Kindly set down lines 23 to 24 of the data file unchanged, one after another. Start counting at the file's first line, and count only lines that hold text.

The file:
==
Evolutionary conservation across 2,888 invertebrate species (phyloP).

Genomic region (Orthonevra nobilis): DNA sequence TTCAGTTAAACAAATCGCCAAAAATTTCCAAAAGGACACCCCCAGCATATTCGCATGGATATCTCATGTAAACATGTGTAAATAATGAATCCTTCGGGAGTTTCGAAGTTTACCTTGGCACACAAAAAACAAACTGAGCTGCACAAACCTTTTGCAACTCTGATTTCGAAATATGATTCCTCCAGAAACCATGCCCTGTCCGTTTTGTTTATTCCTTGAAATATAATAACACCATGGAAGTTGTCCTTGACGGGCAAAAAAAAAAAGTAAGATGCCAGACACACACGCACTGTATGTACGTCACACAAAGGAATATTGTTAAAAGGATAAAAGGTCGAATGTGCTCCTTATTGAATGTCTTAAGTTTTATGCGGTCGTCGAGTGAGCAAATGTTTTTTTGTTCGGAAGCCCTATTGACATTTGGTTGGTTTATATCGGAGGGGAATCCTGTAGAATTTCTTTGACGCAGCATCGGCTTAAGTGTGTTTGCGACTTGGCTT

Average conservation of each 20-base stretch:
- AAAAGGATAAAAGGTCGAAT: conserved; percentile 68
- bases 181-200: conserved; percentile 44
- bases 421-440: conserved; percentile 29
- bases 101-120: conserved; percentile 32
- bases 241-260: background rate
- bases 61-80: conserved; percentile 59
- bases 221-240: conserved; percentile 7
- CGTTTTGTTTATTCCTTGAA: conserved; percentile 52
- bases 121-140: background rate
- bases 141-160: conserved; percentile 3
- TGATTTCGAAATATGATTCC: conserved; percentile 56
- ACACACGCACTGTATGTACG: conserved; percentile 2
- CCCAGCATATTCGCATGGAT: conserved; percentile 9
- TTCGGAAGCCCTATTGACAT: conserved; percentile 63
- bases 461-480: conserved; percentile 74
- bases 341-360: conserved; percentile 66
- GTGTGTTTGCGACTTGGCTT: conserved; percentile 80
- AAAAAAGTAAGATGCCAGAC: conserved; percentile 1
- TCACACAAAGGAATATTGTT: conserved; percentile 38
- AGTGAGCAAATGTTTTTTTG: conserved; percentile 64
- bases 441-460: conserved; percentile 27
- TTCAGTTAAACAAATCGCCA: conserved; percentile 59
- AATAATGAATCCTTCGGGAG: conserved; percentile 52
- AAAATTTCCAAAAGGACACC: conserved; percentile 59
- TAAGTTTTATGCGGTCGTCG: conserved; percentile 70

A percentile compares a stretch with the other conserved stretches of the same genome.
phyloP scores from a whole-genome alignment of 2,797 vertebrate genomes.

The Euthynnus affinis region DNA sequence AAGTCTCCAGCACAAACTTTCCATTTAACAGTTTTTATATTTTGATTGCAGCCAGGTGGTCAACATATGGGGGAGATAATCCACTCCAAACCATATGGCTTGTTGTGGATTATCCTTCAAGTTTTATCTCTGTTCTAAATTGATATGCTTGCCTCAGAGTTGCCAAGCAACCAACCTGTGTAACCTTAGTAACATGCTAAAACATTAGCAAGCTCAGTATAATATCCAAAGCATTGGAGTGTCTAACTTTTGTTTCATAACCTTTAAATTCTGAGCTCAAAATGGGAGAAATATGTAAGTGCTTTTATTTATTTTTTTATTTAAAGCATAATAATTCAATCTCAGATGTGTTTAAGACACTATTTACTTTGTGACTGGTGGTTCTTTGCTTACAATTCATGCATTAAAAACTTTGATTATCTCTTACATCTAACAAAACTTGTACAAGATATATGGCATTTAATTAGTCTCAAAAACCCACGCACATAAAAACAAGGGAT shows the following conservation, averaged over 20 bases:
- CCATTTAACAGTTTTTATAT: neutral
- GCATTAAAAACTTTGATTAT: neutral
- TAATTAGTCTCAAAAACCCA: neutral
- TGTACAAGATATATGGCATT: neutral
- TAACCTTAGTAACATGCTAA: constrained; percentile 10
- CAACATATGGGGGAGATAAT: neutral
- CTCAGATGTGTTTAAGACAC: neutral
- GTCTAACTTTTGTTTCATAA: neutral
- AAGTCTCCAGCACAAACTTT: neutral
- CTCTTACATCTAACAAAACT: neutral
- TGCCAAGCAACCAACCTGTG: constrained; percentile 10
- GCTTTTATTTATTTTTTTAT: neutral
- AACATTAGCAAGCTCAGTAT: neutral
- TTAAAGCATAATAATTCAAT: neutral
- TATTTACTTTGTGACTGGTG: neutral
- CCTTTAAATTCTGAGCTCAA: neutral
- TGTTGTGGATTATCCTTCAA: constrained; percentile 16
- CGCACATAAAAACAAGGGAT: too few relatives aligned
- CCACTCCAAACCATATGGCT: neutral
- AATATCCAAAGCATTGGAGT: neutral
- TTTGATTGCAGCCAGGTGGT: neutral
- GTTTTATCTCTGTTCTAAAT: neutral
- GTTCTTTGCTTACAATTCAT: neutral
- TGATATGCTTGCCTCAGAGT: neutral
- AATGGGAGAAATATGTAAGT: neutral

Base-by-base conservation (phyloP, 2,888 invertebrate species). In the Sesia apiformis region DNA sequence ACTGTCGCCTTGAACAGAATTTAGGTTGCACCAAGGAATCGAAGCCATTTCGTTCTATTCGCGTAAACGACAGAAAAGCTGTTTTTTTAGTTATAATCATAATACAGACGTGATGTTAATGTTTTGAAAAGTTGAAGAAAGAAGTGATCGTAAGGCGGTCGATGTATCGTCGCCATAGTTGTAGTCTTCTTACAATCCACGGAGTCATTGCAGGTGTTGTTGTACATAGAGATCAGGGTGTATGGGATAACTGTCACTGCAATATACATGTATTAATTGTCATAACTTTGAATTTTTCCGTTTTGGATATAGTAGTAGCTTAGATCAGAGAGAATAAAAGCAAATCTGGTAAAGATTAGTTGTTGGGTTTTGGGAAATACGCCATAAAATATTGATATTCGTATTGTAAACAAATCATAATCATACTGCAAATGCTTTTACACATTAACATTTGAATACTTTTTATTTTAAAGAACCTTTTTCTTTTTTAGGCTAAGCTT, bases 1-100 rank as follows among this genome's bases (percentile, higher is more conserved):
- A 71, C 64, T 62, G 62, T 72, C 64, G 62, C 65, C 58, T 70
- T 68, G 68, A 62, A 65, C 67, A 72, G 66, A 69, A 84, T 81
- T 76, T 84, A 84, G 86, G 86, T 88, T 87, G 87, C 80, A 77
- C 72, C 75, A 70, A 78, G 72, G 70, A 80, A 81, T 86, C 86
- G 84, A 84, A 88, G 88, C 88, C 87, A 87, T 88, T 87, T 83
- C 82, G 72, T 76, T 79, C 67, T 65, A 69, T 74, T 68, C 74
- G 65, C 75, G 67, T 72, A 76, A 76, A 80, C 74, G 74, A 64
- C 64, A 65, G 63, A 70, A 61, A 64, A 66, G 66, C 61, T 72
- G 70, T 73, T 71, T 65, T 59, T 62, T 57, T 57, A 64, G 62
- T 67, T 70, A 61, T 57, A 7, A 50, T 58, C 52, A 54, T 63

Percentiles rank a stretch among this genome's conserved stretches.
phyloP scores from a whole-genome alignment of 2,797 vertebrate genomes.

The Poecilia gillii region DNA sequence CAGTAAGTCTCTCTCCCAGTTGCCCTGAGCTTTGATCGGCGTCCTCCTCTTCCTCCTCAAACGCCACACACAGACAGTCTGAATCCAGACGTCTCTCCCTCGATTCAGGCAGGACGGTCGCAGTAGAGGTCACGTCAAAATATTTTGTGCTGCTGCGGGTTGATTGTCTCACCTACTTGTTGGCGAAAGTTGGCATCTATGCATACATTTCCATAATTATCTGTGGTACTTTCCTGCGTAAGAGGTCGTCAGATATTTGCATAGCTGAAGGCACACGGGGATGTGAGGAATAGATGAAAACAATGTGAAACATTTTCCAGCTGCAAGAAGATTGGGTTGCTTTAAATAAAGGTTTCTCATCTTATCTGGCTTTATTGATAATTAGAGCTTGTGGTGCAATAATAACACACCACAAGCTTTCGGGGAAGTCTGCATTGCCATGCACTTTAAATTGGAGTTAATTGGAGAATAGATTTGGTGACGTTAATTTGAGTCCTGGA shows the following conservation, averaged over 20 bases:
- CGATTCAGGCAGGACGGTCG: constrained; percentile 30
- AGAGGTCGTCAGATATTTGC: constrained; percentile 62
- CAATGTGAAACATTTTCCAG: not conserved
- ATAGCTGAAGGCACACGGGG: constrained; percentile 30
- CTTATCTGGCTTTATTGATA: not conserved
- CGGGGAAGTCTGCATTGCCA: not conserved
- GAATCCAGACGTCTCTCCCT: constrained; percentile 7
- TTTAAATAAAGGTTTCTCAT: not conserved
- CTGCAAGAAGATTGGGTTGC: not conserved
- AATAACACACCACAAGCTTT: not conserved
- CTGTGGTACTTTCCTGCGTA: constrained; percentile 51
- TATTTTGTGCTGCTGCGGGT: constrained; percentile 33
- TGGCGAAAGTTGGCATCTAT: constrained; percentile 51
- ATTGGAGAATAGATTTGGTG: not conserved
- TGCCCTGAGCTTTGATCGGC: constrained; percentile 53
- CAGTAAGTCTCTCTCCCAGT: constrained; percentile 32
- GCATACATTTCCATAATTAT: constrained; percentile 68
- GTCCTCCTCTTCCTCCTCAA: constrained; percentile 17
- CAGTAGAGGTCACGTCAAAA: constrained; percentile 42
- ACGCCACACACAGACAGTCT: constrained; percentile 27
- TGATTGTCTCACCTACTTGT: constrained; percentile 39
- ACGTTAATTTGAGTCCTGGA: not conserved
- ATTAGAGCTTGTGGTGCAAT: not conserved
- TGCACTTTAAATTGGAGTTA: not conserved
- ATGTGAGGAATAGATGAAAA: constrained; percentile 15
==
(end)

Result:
- AGTGAGCAAATGTTTTTTTG: conserved; percentile 64
- bases 441-460: conserved; percentile 27